KEENE, N.H. - As scientists from the U.S. National Aeronautics and Space Administration (NASA) launched the agency’s first mission to Pluto and beyond in January, Corning NetOptix in Keene, N.H., became part of this historic chapter in deep-space exploration. The New Horizons craft began its 4 billion-mile journey with seven specialized scientific instruments for gathering new information-including components for the “Ralph” telescope assembly manufactured at the diamond-turning team at Corning NetOptix.
The Ralph telescope on the New Horizons craft is expected to reach Pluto’s atmosphere in July 2015. Corning’s telescope assembly will help Ralph serve as main set of eyes on the New Horizons mission by collecting the data that researchers will use to create maps of Pluto’s surface, as well as analyzing Pluto’s hazy atmosphere. It will also observe other objects in the Kuiper Belt-the vast region of icy debris in which Pluto is the largest member.
Jim Contrareas, former Corning employee and optical designer of the Ralph telescope for Ball Aerospace and Technologies Corporation (BATC) in Boulder, Colo., contacted the Corning NetOptix team in May 2004 to request the group’s help in creating the telescope.
The faintness of Pluto’s light levels presented a difficult task for the project team. Because Pluto is so far from the Sun, the Ralph telescope must work with light levels 1,000 times fainter than daylight at Earth-or 400 times fainter than Mars-so the telescope must be sensitive.
Corning’s contribution to the project occurred in three phases. During the first phase, the team reviewed the Ball Aerospace design and recommended changes to improve the manufacturability for the telescope housing, as well as the device’s three reflective optics.
Corning experts then performed precision single-point diamond machining on the critical surfaces of the metering structure. They also manufactured the mirrors, critically cleaned all of the telescope’s components, and assembled, aligned, and tested the telescope in a cleanroom.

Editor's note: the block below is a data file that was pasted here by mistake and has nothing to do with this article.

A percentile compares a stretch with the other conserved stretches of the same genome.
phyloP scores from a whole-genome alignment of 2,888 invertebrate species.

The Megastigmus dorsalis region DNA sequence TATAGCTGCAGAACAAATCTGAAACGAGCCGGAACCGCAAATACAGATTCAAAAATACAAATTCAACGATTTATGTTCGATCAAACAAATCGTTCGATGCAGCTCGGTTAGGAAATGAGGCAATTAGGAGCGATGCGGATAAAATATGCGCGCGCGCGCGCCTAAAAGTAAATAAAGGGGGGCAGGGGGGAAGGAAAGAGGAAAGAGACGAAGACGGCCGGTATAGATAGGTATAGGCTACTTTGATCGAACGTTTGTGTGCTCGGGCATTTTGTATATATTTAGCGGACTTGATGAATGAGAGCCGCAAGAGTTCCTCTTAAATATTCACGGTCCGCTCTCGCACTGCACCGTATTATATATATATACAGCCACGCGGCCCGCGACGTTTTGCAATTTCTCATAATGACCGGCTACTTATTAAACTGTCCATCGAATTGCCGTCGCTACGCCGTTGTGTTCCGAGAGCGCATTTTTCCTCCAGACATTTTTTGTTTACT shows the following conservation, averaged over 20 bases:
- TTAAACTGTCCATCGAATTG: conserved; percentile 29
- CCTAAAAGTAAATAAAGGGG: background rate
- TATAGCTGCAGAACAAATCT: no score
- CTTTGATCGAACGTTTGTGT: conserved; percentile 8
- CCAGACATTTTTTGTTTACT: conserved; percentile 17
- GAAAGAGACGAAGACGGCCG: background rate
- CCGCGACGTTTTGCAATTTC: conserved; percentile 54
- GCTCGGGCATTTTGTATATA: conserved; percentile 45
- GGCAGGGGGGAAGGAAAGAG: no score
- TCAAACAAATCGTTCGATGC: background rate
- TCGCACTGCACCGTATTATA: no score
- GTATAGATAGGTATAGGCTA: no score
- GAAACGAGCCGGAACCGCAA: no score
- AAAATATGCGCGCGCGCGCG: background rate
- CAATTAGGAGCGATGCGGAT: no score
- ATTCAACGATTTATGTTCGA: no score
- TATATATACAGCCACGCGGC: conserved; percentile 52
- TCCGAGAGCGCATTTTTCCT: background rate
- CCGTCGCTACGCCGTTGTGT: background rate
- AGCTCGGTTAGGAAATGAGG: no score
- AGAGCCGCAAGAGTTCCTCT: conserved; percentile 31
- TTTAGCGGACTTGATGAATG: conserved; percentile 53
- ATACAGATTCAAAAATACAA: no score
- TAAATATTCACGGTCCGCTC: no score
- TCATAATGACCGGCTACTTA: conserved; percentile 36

During the process, the team “uncovered a critical issue, which may have been detrimental to the telescope after launch,” explains Jeffry Santman, senior systems engineer at Corning NetOptix and project engineer for the Ralph telescope program.
“Working with the BATC engineering team, we developed, implemented, tested and verified a solution in a matter of weeks, which not only recovered the design, but minimized schedule loss to only a month,” Santman says. “This was critical in this situation, where a missed launch window means a 250-year wait for a second chance.”
New Horizons will map the surfaces and compositions of Pluto, as well as Charon-the largest of the planet’s three moons. Charon is half the size of Pluto. The telescope will also aid in the search for clouds and hazes in Pluto’s atmosphere and for rings and additional satellites around Pluto and other Kuiper Belt objects.
“The Ralph telescope is the first example of an all-aluminum optical system of this kind being launched into space. This particular telescope, including the three reflective optics and enclosure, was completely manufactured from a single billet of aluminum,” Santman explains. “This has substantial benefits in designing for operation over wide temperature ranges, where glass and metal telescopes can have thermally-induced problems from thermal expansion.”
As the craft nears Pluto-Charon, the Ralph telescope will take images twice a day as the craft approaches, flies past, and looks back at the Pluto system, helping the mission team create a detailed map of the planet.
After Pluto’s observation is complete, New Horizons will head deeper into the Kuiper Belt to study one or more of the icy mini-worlds in a vast region, at least a billion miles beyond Neptune’s orbit.